You put on your gorgeous
wear it like a tiger
wears its pounce.
I dig in your wound
toward the capsule of morphine
splash in the gorgeous plague
squirt meta-pain sparks
into the inflamed frame,
bounce from trampoline of skies
taut to the limit–
a last rain
a long shot
roams the nebulas of flesh;
now it is permissible
to fold the skies
break the frame
Like a tiger its pounce
I take off your gorgeous
When I selected this particular poem, Asher Reich‘s “The History of My Heart”, I had only read the translation by Tsipi Keller but when doing a bit of background research found another translation by Vivian Eden. As always, I was struck by how different the meaning can be depending on the interpretation of the translator. I have included both translations here (but cannot find the original Hebrew, and I would not be able to read the original anyway, so I don’t know which translation best reflects the closest literal meaning versus which best reflects intent/figurative meaning).
A good example here of what I mean is that in the Keller translation, it’s a line is translated: “dark ages of humiliating defeats” while the Eden translation cites “dark ages of shameful defeats”. Personally I feel that there is a vast difference between the meaning and nuance of these two word choices: humiliating versus shameful. Shame seems so much stronger, imbued with a much deeper sense of self-blame and guilt, while humiliating does not make me feel the same sense of ongoing ‘defeat’, i.e. humiliation will embarrass you in the moment but shame will stick with you and even alter the course of your actions, possibly even your life? What do you think? I prefer Keller’s version (shown below first), but I like both.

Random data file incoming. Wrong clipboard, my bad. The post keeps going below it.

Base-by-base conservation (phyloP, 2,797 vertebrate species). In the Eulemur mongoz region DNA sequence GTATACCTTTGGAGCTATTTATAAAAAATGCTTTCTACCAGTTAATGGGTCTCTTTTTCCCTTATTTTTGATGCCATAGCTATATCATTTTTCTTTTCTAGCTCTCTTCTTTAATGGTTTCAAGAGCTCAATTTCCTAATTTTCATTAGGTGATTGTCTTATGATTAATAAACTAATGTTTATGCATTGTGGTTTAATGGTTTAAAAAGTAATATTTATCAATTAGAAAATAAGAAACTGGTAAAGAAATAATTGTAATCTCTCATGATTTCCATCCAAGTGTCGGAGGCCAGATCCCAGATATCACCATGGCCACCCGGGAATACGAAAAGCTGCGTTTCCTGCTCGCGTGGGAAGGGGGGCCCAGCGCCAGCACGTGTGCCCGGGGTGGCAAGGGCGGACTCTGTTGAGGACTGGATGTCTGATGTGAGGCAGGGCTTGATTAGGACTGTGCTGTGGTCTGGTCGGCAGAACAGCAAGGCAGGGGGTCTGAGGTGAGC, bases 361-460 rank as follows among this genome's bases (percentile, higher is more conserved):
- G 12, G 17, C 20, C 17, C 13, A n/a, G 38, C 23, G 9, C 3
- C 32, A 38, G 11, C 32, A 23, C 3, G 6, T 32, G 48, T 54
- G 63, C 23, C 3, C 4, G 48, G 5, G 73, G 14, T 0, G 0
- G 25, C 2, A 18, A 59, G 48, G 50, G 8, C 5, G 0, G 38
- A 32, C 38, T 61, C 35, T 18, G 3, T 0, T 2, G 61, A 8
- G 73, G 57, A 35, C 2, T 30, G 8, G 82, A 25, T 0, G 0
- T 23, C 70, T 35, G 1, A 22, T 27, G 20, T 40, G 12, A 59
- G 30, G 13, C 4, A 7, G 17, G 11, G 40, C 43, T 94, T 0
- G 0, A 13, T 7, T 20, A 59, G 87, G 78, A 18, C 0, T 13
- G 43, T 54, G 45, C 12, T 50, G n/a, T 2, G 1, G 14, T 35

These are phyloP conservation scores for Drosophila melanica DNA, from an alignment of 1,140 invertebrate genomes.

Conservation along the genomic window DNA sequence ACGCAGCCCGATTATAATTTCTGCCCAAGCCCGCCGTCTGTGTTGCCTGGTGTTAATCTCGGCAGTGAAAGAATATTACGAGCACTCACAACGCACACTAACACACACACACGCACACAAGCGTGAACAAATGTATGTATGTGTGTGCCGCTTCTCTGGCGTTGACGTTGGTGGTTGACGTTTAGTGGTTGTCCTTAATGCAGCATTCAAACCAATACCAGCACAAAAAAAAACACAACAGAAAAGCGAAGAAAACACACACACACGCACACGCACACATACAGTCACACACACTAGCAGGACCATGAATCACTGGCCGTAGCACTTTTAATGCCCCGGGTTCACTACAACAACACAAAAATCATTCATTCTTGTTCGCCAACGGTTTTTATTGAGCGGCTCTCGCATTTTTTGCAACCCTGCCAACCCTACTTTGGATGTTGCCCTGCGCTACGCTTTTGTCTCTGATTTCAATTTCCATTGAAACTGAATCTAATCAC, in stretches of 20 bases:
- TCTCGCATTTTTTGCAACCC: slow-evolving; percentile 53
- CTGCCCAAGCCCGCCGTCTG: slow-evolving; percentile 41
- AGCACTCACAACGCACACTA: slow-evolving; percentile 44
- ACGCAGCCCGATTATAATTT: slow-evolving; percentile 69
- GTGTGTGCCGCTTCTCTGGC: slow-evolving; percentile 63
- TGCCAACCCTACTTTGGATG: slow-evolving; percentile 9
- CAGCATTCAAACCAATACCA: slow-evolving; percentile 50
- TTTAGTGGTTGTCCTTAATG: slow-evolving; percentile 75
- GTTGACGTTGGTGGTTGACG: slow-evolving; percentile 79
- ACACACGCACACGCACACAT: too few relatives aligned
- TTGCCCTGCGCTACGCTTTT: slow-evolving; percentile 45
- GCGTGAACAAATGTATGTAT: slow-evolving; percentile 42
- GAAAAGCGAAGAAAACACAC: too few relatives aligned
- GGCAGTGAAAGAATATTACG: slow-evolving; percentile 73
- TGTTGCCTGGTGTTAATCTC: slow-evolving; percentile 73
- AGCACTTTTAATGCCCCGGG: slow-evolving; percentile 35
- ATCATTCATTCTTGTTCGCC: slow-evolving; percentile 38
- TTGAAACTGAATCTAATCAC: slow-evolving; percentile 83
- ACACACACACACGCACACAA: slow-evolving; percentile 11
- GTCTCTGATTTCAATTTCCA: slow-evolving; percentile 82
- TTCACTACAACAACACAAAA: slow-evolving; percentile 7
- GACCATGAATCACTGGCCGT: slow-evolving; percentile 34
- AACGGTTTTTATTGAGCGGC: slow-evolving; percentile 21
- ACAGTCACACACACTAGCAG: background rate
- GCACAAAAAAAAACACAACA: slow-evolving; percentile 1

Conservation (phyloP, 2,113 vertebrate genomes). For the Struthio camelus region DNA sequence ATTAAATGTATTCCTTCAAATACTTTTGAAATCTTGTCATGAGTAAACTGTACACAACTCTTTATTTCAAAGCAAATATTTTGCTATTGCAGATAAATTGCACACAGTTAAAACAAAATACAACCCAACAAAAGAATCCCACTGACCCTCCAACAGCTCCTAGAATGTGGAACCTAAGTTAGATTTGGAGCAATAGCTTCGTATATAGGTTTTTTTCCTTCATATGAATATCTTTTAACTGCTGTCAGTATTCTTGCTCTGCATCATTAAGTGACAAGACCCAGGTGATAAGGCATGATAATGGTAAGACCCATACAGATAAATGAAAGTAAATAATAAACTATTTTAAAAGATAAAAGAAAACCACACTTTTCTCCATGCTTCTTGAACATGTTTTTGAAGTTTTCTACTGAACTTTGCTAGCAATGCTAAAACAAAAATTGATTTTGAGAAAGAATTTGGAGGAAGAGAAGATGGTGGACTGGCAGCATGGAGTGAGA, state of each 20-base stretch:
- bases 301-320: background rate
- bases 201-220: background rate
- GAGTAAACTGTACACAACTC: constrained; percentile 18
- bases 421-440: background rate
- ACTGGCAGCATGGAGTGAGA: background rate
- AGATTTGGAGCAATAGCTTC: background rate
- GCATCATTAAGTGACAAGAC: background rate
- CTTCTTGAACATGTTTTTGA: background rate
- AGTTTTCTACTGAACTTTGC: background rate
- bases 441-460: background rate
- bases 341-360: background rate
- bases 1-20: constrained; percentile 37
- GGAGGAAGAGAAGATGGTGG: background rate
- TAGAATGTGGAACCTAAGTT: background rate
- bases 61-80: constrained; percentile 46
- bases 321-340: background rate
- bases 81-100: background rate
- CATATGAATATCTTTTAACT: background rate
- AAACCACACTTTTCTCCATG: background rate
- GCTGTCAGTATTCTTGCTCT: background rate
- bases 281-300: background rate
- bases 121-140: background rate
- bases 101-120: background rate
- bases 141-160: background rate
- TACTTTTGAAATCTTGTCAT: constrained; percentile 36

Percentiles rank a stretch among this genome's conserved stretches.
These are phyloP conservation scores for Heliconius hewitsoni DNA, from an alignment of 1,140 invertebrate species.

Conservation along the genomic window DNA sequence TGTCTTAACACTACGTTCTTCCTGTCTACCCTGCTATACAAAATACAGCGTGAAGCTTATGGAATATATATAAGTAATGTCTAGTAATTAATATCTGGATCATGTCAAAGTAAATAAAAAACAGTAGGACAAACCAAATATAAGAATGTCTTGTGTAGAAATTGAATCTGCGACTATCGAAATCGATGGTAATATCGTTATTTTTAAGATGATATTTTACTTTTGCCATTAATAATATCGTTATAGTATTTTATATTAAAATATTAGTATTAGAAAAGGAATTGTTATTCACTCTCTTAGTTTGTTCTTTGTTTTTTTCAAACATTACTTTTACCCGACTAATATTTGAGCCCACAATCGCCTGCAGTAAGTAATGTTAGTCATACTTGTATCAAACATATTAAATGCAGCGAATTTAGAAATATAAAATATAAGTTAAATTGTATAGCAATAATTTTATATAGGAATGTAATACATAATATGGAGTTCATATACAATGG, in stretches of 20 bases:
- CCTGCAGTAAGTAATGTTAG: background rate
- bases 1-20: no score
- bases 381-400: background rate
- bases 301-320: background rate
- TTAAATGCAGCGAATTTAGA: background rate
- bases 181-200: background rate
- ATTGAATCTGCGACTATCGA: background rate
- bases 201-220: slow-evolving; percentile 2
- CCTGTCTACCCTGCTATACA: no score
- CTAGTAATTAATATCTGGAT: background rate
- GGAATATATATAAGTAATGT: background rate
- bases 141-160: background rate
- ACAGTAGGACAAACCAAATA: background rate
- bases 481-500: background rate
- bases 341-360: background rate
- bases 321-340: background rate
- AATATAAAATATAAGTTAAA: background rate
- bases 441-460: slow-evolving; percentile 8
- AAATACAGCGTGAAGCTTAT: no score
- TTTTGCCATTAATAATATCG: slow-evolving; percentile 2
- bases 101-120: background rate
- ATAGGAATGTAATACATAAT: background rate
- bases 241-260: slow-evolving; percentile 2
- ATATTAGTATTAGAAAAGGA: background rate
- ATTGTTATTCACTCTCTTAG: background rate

The History of My Heart
A second opinion:
If things were tailored
tonight to fit my size
I’d put on a frock
weaved of raw lust
like the scent of unruly chrysanthemum
harboring a promise
Whomever I meet this evening
on my way
will be small for my size
and when I return I’ll be an old hag
and lust will turn
Every day the sun like a groom
and until night
I waited for you clad in white —
who is it tottering up the stairs
the voice of my love
your arms closed on me
in a robotic clasp
With love, for J
Look, as we promised each other,
we changed nothing and the world
is as wonderful as it was, the rain
tarries this year, but it will come:
it will come as long as we’re still here.
Look, as we agreed,
I am in one place, you in another.
We didn’t become one, which is also natural,
and in your weakness and in mine
there looms a promise, too:
after memory forgetfulness is all.
And if the road already may incline downward
in the famed sloping print of life’s curve,
it does, in some sense, aspire upward,
and aspiration is a great thing in life,
on this, too, we agreed, you surely remember.
And if now I’m alone and aching and ailing more than ever,
this, too, was a choice,
if not always conscious. And if you too are alone,
it makes my loneliness less just
and this should sustain you as well.
How fortunate that we’ve agreed on so little:
on parting, on loneliness and fear, the basic certainties,
and there’s always something to return to,
you will see how young we will be in the end,
and the end, when it comes, will be almost just.
And everything, you will see, will be almost welcome.
Another example of a poem that could be translated so very differently.
–Ágnes Nemes Nagy
The shapelessness, the endlessness.
I almost fall before I cut away
My statement from the timelessness.
With sand I wall a bucketful of sea
Against a waste of nothingness.
Perpetual indifference should be
Intolerable to consciousness.
A formátlan, a véghetetlen.
Belepusztulok, míg mondatomat
a végtelenből elrekesztem._
Homokkal egy vödörnyi óceánt
kerítek el a semmi ellen.
Ez a viszonylagos öröklét
ép ésszel elviselhetetlen.